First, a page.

This year should end with Australia having 2.15 million active trading businesses, generating a gross domestic product (GDP) of almost $1.7 trillion, with revenues of $5 trillion and employing 12.1 million people. This suggests more than one in five households own a business and nearly all households own shares in businesses directly or via their superannuation.
Averages can be deceiving, but the average business is around nine years old, is in a service industry (70 per cent of the nation’s GDP), has a revenue of $2.3 million, employs six people, and is currently growing revenue at around 3 per cent per year in a slow-growing economy with no inflation. The nation’s entrepreneurial drive is alive and well: around 285,000 new businesses were started in 2015.
However, a sobering note is that some 263,000 businesses closed, meaning we added a net 22,000 businesses to the total. The vast majority of the businesses that closed had no employees, only owners, and interestingly some 61 per cent of the total 2.1 million businesses have no employees. The majority of businesses have an annual revenue of more than $200,000, even though the average of all businesses is $2.3 million. And it seems that those businesses with revenues over $2 million have the best prospects for surviving.
So where are all these businesses? In geographic terms, numbers follow population levels across our states and territories, with New South Wales and Victoria each having slightly higher numbers than their population’s share. But when it comes to industries, the number of businesses do not align with the economic or revenue importance of industries. This is due to very different average sizes, degrees of capital intensity and the automation of businesses in these various industries. The distribution of the 2.1 million businesses in 2015 is shown below.
Five of the nation’s 19 industry divisions account for almost 60 per cent of all businesses: construction (16 per cent); professional and technical services (12 per cent); rental, hiring and real estate services (11 per cent); finance and insurance (9 per cent); and agriculture (9 per cent). Ironically, these five industries account for just 33 per cent of the nation’s revenue.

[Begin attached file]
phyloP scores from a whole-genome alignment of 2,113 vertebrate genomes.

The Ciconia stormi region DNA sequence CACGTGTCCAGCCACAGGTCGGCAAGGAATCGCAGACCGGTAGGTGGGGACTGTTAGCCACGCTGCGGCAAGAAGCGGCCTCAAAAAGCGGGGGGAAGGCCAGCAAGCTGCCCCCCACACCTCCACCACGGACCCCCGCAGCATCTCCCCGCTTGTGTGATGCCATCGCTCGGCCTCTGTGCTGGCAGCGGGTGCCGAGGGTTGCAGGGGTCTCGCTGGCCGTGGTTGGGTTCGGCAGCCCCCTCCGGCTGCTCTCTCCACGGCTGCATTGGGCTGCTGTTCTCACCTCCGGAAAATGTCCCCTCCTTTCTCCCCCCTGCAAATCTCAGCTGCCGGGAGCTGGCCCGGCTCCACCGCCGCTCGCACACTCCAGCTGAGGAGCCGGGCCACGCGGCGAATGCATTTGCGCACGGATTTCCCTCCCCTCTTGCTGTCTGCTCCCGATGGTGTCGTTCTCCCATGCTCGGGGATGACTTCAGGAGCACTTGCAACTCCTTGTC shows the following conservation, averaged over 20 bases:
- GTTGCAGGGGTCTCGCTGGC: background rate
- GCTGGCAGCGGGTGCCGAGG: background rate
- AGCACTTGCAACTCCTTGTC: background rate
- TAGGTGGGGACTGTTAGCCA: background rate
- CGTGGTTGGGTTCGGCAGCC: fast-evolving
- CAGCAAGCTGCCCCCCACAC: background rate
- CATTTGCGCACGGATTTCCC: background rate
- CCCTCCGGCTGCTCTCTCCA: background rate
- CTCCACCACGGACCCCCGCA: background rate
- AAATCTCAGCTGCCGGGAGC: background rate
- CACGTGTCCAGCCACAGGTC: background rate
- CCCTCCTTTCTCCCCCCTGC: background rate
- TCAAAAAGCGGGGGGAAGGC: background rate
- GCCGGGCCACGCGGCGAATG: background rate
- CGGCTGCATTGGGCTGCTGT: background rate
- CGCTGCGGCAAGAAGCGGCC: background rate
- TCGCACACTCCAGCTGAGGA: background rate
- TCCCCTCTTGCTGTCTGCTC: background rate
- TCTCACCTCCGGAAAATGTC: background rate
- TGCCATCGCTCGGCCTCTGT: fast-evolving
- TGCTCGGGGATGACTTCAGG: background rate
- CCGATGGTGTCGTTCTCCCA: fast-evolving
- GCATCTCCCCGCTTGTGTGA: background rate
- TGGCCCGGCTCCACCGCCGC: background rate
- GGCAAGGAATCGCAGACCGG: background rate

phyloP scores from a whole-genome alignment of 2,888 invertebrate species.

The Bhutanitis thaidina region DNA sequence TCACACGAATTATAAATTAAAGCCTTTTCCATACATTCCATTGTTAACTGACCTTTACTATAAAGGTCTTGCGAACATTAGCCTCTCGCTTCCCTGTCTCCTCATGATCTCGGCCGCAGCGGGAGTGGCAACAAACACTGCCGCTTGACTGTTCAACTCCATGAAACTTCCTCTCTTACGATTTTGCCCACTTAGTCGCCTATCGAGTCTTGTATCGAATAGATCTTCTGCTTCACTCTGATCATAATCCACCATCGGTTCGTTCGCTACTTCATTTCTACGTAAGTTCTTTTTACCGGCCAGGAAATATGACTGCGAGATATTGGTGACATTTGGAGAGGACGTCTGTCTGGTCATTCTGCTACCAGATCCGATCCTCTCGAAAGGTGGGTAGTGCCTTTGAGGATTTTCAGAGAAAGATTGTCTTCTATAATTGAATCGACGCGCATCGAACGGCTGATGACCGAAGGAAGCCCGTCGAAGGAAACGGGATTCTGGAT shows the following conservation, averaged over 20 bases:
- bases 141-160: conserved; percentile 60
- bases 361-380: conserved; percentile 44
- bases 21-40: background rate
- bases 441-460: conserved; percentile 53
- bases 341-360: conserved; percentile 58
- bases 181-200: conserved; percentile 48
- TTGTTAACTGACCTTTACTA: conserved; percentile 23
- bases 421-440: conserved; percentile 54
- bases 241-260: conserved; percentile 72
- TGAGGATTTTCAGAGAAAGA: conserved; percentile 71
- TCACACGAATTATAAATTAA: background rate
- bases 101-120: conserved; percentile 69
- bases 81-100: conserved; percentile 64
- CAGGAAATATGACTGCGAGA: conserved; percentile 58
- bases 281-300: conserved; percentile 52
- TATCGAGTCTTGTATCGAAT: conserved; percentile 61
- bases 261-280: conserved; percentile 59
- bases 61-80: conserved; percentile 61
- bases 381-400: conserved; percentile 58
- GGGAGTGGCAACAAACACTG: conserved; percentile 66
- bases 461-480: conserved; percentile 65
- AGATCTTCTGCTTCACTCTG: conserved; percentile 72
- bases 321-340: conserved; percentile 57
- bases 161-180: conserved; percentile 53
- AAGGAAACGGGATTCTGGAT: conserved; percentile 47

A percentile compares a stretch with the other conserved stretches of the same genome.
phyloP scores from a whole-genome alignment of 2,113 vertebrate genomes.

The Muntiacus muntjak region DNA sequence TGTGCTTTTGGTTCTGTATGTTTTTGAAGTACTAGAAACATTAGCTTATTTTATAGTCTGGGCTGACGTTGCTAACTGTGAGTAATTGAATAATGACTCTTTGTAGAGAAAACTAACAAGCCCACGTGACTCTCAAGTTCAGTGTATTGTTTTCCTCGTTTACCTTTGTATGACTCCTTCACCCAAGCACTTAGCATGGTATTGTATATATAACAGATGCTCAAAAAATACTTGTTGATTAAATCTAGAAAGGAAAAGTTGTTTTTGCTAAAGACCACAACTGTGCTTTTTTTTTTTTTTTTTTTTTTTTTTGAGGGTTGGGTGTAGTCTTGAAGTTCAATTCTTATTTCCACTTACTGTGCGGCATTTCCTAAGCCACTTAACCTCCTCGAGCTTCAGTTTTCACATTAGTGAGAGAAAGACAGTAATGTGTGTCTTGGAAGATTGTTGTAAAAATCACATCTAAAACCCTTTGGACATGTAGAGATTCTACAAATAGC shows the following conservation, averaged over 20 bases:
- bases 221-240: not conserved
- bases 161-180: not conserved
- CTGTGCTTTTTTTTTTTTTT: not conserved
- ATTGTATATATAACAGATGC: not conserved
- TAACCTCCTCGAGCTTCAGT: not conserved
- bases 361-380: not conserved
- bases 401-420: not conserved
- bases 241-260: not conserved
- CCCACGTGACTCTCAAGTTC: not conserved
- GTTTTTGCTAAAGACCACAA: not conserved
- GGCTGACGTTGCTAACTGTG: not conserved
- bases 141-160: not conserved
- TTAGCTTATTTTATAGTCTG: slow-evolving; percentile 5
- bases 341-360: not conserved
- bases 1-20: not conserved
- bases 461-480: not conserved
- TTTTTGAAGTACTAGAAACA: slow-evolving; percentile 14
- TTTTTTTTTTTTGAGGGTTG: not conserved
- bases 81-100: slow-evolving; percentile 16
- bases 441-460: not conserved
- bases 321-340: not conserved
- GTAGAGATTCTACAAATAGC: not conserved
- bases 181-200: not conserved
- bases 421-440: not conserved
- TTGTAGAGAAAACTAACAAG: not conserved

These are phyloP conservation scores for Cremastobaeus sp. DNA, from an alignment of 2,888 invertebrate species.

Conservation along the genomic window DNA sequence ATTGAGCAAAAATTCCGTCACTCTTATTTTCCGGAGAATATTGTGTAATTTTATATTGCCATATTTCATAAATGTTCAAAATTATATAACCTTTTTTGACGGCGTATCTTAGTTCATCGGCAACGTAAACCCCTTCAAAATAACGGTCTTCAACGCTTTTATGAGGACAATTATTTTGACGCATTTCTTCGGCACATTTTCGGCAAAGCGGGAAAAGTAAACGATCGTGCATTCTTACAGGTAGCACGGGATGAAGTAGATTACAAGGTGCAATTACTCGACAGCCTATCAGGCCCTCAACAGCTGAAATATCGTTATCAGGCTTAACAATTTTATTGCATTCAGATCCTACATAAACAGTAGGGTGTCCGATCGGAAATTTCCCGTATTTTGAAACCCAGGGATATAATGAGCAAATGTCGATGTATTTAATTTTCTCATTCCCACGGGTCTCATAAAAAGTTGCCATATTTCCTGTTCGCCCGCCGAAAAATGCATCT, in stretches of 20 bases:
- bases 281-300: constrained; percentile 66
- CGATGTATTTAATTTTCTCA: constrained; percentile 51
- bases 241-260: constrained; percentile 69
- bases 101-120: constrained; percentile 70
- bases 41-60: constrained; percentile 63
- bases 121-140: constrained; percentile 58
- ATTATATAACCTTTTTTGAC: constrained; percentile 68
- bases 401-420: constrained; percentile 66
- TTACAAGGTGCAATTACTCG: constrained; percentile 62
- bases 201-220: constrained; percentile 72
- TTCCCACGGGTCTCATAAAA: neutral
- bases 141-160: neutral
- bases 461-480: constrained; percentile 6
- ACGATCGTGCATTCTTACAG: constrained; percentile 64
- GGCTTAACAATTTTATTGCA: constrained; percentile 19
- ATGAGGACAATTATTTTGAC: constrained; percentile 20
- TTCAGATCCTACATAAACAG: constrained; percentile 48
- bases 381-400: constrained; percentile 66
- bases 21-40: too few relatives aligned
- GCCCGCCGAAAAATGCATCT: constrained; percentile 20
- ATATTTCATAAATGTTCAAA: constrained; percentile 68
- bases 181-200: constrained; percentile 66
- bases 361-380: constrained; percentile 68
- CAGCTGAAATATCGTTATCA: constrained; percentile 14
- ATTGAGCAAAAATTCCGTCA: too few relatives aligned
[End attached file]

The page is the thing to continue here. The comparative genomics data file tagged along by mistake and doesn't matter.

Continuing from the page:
At the other end of the spectrum, the five least populated industries account for a minute 3.5 per cent of all businesses: government administration and safety (0.3 per cent); utilities (0.3 per cent); mining (0.4 per cent); cultural and recreational services (1.2 per cent); and education and training (1.3 per cent). Yet this 3.5 per cent of all businesses accounts for 22 per cent of the nation’s revenue.
Clearly it has been the SME sector that has pioneered the new service industries.
Indeed, 10 industries have an average revenue much lower than the overall average of $2.3 million per business. The three lowest are: agriculture ($427,000); rental and real estate ($620,000); and professional and technical services ($680,000). With the average farmer having assets of over $2.6 million, it explains why, with revenues of just one-sixth of that level, agriculture is the least profitable of all private sector industries in Australia.